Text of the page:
Less May Not Be More

By Jason Menard

With the budget announcement looming and the income tax filing deadline just in the past, it’s an interesting time to consider what Canadians want from their government.

Finance Minister Jim Flaherty states that Canadians are facing an “excessive” tax burden. And, while that may be true, do we really want it to change? What are our alternatives? Is less taxation the answer?

Or are our elected representatives simply not asking the right question?

For many Canadians the issue is not simply one of too much tax, but rather the fact that our taxes are not being properly used. The much-debated one per cent cut of the GST is a simple sound-bite ready move to offer immediate sating our immediate ravenous appetite without tackling the larger issue of our hunger.

The GST, which due to the fact that it’s a consumption tax and therefore is actually one of our fairest taxes, is despised not for its existence, but for the fact that it was never applied as specified. Initially levied in order to cut down the country’s crushing debt, the GST has become just another cash cow from which our federal government can milk Canadians’ wallets.

However, if the funds were applied as prescribed, our deficit eliminated, and the debt paid down, would Canadians object? Would a minority that wields an inordinate amount of power in our first-past-the-post system of elections be swayed in an election to offer a negligible cut in a valuable tax?

Probably not. But we’re not being asked that questions now, are we?

The addition of $100 per month for child-care expenses? Great for those of us with stay-at-home spouses, not so good for those who truly need daycare. When in Quebec, we were able to take advantage of the then-$5-a-day system. Coming to Ontario and facing $30-ish costs per day, that $100 would simply provide us with a week’s worth of care.

Am I going to look a gift $100 in the mouth? No. But would I rather that my money go back into the creation of an effective system? You’re damn right!

And that’s the key. Canadians don’t want less taxes, they just want to make sure that we’re getting the most value for our buck. We don’t want duplication of effort, multiple levels of bureaucracy eating up funds and delaying processes between federal and provincial governments. Nor do we want to throw money after proven ineffective business models.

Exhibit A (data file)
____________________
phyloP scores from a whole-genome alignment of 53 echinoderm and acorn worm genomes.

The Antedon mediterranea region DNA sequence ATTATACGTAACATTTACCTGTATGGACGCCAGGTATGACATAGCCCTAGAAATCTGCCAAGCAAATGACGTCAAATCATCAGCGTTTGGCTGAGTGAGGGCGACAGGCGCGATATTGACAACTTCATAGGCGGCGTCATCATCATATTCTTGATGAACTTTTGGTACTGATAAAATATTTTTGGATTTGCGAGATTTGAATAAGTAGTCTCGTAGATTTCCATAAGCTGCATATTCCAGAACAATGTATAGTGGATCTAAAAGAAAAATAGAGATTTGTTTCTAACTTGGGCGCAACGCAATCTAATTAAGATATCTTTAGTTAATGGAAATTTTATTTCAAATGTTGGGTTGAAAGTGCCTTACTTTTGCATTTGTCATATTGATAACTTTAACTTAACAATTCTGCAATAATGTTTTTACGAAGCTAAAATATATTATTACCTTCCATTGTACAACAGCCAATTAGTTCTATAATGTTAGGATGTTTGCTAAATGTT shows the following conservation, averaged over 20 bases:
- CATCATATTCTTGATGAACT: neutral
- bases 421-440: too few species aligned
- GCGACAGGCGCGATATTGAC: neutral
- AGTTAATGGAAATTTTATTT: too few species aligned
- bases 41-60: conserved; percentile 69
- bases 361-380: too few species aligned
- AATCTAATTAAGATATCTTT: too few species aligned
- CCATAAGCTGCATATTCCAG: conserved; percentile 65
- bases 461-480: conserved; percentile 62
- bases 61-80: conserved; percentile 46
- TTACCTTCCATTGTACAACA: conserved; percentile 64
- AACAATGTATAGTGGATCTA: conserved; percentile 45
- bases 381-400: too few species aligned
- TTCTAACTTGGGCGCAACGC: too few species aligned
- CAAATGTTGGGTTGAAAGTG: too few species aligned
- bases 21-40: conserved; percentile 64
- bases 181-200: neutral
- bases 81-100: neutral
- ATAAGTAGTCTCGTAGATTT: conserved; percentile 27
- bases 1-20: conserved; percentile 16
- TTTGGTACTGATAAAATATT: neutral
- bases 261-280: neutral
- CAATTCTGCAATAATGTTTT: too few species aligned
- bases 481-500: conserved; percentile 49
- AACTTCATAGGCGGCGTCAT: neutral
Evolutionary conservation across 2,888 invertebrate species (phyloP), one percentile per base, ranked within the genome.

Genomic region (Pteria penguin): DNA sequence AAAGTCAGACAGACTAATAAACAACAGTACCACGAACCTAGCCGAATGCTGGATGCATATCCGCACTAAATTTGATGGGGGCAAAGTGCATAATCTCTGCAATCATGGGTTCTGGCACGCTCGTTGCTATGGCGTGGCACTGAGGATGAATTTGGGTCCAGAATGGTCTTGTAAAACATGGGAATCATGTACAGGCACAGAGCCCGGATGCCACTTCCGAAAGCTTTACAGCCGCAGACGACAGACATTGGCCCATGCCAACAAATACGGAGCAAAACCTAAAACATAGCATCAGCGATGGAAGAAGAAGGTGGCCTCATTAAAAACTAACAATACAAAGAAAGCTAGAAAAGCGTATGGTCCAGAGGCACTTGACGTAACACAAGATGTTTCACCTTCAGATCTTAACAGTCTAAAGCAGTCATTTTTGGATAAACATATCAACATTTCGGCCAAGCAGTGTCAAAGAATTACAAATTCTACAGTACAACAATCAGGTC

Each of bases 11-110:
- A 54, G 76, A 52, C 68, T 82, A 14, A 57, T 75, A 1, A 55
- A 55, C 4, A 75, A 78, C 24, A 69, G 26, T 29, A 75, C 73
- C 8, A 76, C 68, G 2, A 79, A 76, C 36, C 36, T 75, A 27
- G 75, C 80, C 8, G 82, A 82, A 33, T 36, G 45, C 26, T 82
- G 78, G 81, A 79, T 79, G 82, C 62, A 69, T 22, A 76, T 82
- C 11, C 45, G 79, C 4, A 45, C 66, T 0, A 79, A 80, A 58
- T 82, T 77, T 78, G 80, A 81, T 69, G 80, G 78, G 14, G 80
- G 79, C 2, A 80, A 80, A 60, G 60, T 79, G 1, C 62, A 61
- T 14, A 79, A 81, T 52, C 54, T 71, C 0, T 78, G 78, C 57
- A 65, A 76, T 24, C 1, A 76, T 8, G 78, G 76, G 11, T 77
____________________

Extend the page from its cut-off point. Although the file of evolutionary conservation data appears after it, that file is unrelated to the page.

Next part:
We, as Canadians, are proud to have access to universal health care and are willing to pay a premium through taxations to do so. We, as Canadians, in large part value our social programs and see the benefit in providing support for various segments of our society that may need it. We see the value of education, we see the value of environmentalism, and we see the need for a social conscience.

But what we also see is the fact that a significant number of those tax dollars are being misspent. We see hospital emergency rooms closing as school classes bulge due to lack of funding, yet more and more money is being siphoned from our wallets.

So, as Flaherty prepares to wow us with a budget that promises a reduction in our taxes, do we have any faith that the government is suddenly going to become astute money managers and be able to do more with less? No.

Canadians may be one of the most taxed nations in the world, but we’re fine with that as long as we get what we pay for. The question shouldn’t be one of whether we’d like to pay less taxes, but rather one of would we rather our government does a better job with the taxes it gets now?

And that’s an answer I’m sure we’re all in agreement on.

2006© Menard Communications – Jason Menard All Rights Reserved

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